What is wrong with this equation. I get Error code 504.

New Contributor

W231 =Datevalue('11/1/22)

W218=Datevalue('10/1/21)

 W219=Datevalue('11/1/21)

W220=Datevalue('2/1/21)

Err:504

 

◄'=IF((W231-W218)>=30=1,66.42,IF(W231-W219)>=60=1,132.84,IF(W231-W220)>=90=1,199.26,0)
6 Replies

@JoeJP 

Does this do what you want?

 

=IF(W231-W218>=90, 1199.26, IF(W231-W219>=60, 1132.84, IF(W231-W220>=30, 166.42, 0)))

 

or

 

=IFS(W231-W218>=90, 1199.26, W231-W219>=60, 1132.84, W231-W220>=30, 166.42, TRUE, 0)

 

Note that the order of the conditions had to be reversed.

@JoeJP  wrote:  ``What is wrong with this equation``

 

To answer your question, the syntax '11/1/22 (leading apostrophe) is valid only as a constant entered by itself into a cell.  As the first character, the apostrophe (single-quote)  tells Excel not to interpret the characters to the right.

 

Ostensibly, you might enter "11/1/22" (matching double-quotes).  However, I assume you are entering dates in the form DMY.  That might not work if the workbook is opened on a computer that uses MDY dates, for example.

 

DATE(2022,11,1) is more reliable (portable) than DATEVALUE("11/1/22").

@Hans Vogelaar 

 

Curious:  Is Excel now returning error codes like Error 504 now instead of #VALUE, for exampe ?!

 

Not according to my google search.  But then again, my google search skills are poor.

 

OTOH, I believe that other spreadsheet apps (Google Sheets, for example?) do return error codes.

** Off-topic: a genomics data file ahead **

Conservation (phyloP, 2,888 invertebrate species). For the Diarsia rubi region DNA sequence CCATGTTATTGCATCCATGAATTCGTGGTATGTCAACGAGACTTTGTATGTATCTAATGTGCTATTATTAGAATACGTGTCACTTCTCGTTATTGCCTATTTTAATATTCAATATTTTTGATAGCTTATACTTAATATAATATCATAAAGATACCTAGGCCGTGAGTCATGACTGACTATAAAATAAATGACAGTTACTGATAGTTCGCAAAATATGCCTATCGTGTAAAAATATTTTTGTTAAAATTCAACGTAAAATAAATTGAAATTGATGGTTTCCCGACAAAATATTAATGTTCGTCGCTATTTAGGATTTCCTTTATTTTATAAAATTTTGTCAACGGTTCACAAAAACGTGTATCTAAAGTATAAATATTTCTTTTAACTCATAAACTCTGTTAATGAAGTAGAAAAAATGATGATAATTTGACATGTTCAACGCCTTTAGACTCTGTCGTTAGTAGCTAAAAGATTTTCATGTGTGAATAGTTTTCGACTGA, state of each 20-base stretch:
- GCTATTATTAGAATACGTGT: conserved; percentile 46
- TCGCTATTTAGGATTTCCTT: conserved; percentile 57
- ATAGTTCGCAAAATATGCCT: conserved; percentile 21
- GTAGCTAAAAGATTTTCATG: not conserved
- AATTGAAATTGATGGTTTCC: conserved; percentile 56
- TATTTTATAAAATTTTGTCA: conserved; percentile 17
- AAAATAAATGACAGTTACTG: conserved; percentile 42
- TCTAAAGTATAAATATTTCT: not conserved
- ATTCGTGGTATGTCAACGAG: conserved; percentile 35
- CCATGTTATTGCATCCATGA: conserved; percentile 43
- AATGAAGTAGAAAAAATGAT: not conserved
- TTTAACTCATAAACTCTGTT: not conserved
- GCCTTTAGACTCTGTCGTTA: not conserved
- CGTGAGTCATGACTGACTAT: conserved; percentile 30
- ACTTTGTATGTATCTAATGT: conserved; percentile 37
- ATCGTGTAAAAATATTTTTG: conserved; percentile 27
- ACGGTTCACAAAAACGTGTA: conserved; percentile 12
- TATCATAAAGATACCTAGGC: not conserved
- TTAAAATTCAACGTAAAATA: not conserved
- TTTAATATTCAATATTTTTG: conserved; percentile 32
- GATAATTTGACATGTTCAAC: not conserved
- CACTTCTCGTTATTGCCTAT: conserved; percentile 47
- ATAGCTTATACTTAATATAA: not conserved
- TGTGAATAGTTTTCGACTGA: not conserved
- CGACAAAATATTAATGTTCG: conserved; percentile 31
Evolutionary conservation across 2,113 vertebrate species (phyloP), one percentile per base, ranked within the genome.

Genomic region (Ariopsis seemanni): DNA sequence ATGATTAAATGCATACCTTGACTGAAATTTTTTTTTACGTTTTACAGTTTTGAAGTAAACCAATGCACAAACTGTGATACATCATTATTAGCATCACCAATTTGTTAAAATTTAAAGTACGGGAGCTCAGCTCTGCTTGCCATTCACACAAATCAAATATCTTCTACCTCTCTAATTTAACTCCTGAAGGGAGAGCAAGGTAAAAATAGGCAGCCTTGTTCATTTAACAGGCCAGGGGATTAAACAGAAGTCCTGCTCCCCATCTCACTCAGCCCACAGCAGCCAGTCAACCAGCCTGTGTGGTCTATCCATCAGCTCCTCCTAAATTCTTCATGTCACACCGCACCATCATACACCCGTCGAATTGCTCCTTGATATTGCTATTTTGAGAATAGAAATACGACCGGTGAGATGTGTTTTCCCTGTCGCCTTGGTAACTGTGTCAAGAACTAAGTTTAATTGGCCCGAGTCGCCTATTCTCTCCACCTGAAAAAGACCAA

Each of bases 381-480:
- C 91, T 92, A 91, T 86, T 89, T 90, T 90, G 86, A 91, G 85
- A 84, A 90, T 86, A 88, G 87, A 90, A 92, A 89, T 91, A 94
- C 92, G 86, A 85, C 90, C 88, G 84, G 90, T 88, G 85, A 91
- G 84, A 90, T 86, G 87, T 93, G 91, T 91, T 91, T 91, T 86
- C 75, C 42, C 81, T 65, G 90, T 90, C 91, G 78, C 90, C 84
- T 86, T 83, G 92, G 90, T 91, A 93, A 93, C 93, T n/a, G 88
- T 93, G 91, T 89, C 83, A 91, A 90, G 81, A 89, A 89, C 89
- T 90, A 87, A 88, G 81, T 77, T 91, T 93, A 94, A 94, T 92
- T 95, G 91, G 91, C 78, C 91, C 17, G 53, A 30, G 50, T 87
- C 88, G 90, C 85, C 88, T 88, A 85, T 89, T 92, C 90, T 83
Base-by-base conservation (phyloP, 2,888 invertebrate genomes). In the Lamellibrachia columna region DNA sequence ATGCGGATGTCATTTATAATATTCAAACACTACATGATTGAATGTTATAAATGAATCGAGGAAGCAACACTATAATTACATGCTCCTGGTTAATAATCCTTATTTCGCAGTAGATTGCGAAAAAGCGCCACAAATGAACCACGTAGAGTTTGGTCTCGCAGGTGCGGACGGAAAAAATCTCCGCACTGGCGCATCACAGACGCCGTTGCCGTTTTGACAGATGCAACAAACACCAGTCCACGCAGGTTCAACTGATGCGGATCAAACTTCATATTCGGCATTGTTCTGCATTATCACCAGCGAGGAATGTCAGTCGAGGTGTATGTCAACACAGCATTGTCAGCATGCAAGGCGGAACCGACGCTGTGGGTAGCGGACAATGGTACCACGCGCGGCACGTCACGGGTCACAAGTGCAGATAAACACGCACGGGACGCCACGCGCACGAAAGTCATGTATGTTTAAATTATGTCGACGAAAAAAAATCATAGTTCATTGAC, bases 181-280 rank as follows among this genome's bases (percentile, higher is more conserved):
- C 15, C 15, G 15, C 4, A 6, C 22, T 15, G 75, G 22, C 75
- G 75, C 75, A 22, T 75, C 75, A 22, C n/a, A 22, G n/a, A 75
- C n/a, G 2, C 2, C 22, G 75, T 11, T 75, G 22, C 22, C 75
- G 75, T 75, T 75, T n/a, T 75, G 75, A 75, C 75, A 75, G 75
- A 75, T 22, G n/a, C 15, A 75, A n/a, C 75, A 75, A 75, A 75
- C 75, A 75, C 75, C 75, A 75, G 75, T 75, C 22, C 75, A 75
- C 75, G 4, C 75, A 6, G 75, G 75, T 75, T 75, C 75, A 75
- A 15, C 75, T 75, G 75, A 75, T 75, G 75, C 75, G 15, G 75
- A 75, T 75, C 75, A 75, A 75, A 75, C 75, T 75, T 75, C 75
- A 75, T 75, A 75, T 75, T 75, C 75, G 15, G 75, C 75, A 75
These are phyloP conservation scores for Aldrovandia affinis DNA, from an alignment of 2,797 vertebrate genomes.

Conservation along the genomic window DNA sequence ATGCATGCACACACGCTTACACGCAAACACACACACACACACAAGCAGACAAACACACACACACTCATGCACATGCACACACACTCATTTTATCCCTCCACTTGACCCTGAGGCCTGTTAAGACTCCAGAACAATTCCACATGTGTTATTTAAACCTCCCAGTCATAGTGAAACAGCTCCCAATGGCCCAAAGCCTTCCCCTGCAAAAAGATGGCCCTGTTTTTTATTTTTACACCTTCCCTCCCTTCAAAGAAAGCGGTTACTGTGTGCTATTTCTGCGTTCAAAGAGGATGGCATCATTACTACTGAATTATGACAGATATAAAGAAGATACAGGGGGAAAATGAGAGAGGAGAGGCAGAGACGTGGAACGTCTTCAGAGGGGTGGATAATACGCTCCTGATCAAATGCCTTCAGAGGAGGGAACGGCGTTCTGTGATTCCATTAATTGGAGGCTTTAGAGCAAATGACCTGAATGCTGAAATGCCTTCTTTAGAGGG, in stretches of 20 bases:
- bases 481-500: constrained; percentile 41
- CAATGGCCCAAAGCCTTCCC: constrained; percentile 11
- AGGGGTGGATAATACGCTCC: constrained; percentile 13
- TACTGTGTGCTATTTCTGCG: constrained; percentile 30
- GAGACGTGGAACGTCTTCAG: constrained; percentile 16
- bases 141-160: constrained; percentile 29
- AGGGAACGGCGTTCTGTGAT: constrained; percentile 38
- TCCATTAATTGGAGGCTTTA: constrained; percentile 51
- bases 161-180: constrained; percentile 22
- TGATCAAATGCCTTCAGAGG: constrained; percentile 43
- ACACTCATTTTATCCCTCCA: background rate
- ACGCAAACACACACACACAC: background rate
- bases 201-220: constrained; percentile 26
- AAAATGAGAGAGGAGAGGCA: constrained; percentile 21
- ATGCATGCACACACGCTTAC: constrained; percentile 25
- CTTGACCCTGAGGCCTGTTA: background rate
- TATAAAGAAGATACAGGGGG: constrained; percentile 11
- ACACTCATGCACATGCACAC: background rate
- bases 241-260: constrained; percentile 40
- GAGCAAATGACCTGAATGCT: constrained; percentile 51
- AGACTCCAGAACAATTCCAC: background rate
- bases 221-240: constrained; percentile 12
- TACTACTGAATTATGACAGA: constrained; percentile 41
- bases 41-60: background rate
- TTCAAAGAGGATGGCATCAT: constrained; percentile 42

@Joe User 

Excel doesn't return error numbers in formulas as far as I know.

Error 504 appears to be a possible error message when Excel crashes, indicating a memory leak...

@Hans Vogelaar 

Thank you Hans. Your suggestion works, why I don't know. If each IF statement is entered by itself,

the equations work but not when ganged together.

@Hans Vogelaar  wrote:  ``Error 504 appears to be a possible error message when Excel crashes, indicating a memory leak``

 

Thanks.  I ask because in another context, a user claims that Excel returns "Err:502" where I would expect #NUM among a series of (improper) XIRR formulas.  Clearly, Excel is not "crashing" (terminating unexpectedly) in those instances.

 

One non-MSFT website claims that Excel returns Error xxx as a "logic error" (distinct from a crash) due to a memory "fault" (computer error) in handling data.  But I would be surprised if Excel does not in fact abort when that happens.

 

Oh well, it's good to know that Excel has not changed the way that it reports user errors.  Thanks.